Consumers Are Wary Of Amazon Key -- No Surprise

March 21, 2018

Consumers Are Wary Of Amazon Key -- No Surprise

How safe do you feel? Personal security is top of mind these days

Originally published on

How safe do you feel? Personal security is top of mind these days: The American Psychological Association’s annual Stress in America survey, released in November, found that more than 63% of Americans feel stress over crime – and that was prior to the violent demonstrations and gun crimes we have witnessed this year.

Meanwhile, Amazon and Walmart have been testing in-home delivery services. Amazon Key is now available in 37 cities, and Amazon Prime members can sign up for the service for $250, which includes an indoor camera, installation and a smart lock. In Walmart’s service, employees pick groceries, and then Deliv brings them into customers' homes (and even places items in your refrigerator/freezer) with a one-time pass code and a keyless lock. Amazon hopes that this service will greatly reduce the problem of stolen packages; according to Open Door to Delivery, a new survey conducted by InsuranceQuotes, 23.4% of Amazon Prime members have had a delivered package stolen.

The survey, which included 1,013 consumers aged 18 to 74, with an average age of 35 for both male (445) and female (567) respondents, finds that just over 31% of people were willing to use the Amazon Key In-Home Delivery Service. While that might not sound hopeful for the service, it is almost double the number of people who said they would use it in a survey conducted on Toluna last November. The survey also found that a greater share of Walmart shoppers, 22.1%, were willing to use this type of service.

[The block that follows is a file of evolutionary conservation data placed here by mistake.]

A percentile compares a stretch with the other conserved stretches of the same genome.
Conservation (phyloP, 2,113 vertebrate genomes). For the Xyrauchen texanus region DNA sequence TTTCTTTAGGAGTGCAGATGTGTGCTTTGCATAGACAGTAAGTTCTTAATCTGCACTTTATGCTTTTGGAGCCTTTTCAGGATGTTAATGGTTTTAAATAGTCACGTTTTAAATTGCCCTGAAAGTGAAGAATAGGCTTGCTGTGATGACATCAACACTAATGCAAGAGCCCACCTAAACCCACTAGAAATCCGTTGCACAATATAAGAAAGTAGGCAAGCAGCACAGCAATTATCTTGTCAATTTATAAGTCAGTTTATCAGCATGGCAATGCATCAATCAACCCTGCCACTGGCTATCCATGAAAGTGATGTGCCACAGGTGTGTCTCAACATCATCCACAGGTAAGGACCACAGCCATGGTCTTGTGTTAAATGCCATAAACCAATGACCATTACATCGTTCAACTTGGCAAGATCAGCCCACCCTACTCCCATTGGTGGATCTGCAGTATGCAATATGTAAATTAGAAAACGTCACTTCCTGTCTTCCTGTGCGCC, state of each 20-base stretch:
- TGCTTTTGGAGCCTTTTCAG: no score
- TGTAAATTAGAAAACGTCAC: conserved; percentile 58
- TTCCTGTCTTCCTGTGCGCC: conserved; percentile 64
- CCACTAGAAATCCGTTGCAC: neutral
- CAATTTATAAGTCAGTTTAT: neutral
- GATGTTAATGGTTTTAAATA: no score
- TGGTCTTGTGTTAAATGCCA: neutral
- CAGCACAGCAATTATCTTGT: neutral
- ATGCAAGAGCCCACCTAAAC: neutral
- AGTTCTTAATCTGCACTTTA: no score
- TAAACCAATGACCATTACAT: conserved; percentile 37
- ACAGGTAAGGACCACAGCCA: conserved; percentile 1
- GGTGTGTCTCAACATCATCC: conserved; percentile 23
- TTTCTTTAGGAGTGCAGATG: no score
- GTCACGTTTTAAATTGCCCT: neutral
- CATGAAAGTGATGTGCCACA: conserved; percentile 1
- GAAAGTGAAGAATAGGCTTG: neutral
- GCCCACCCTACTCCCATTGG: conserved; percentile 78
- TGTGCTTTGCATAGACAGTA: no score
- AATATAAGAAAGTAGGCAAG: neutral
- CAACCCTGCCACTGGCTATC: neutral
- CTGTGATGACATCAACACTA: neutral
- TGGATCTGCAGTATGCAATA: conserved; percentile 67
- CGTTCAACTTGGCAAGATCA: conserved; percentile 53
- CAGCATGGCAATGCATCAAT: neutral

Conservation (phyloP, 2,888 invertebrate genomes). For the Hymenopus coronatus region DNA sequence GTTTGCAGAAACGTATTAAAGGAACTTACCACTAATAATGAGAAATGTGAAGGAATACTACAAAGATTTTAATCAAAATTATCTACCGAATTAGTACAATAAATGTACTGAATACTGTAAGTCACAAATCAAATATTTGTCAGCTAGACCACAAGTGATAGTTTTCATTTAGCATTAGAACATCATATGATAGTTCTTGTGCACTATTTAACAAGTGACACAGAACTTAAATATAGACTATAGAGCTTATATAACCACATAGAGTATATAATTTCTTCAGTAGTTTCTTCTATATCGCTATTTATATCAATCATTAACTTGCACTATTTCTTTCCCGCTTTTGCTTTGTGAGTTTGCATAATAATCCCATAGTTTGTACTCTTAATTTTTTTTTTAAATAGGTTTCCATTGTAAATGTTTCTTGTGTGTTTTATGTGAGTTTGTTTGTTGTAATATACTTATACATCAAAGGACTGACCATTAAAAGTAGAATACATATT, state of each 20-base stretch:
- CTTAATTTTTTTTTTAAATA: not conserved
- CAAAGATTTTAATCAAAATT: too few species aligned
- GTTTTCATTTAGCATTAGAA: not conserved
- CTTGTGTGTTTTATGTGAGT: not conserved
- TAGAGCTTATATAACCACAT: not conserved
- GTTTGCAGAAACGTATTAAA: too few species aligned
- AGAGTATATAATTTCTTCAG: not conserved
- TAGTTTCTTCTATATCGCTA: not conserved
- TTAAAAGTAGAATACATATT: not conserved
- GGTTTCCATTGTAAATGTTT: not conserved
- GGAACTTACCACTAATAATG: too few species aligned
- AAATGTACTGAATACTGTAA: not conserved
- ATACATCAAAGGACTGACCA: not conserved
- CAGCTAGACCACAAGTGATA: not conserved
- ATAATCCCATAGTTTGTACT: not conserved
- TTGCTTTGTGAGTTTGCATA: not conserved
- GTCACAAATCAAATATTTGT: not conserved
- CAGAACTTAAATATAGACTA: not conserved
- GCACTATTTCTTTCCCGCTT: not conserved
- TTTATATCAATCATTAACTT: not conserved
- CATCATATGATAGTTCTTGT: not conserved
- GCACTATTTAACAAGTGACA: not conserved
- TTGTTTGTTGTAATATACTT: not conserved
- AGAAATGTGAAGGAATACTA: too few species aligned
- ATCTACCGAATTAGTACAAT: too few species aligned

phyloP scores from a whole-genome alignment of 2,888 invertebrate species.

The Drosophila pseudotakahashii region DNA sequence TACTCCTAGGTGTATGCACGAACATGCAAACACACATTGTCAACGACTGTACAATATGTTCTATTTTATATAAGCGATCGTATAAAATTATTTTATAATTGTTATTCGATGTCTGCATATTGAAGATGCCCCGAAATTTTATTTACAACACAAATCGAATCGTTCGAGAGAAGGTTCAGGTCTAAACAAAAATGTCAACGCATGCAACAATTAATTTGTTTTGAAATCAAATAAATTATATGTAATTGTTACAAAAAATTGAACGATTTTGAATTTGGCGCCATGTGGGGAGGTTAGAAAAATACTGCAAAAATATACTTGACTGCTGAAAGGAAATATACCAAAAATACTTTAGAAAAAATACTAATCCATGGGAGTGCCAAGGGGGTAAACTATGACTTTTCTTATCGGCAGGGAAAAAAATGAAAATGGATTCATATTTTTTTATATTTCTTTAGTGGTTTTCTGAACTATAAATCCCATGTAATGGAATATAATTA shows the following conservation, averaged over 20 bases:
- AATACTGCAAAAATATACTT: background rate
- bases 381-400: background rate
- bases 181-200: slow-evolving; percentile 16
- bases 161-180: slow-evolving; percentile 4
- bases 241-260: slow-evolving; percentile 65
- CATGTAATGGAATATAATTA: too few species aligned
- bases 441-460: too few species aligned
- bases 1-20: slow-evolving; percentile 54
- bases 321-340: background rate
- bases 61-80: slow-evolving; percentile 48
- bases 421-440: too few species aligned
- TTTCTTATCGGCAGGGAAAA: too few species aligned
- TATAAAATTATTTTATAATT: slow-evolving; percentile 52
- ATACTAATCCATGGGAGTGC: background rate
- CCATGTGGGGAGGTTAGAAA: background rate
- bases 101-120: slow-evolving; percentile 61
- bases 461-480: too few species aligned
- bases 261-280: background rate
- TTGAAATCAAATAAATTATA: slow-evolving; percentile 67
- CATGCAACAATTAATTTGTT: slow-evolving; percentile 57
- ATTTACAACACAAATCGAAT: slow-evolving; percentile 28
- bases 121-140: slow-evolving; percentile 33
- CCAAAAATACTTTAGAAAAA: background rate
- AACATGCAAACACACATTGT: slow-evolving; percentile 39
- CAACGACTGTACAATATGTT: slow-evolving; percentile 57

The InsuranceQuotes survey also found that Amazon Prime members were more willing to use the service than non-Prime members (34.3% vs. 26.1%) — not a surprise as Prime members have a stronger relationship with the company.

A different survey, posted just today on Toluna, found that almost 28% of respondents said they were "not at all familiar" with purchasing groceries on

What is eye-opening, and reinforces the Stress in America report, is that 80.4% of women, and nearly as many men, are worried about in-home delivery theft from the Amazon Key delivery person. In this freelance economy, there is no doubt that having bonded employees would go a long way toward reassuring customers.

Amazon's website states, however, that Amazon Key professional drivers are thoroughly vetted, with comprehensive background checks and motor vehicle records reviews.

Amazon hopes to expand this service well beyond food delivery to become an all-inclusive service featuring more than 1,200 professional service providers, including Merry Maids and dog walkers and pet sitters from, and giving them access to your home.

Will allowing strangers direct access to our homes to put milk in our fridges become commonplace? HomeGrocer and Webvan experimented years ago with placing delivery units in people’s garages, and that didn’t work for a variety of reasons, including people not feeling comfortable giving access to their garages. Times have changed since then, and clearly many people rely on delivery now.

In one Amazon Key feature, opening the lock on your door triggers the camera and starts the video monitor on your phone, through Amazon's own Cloud Cam, which allows you to watch the delivery being made. Being in the cloud, however, this also opens the system to hackers — another concern of many people, with 64% having reported experiencing a major data breach, according to Pew Research Center.

And then there is a whole other issue: that once the Amazon Key is connected to your door, you might become a 100% Amazon customer for life.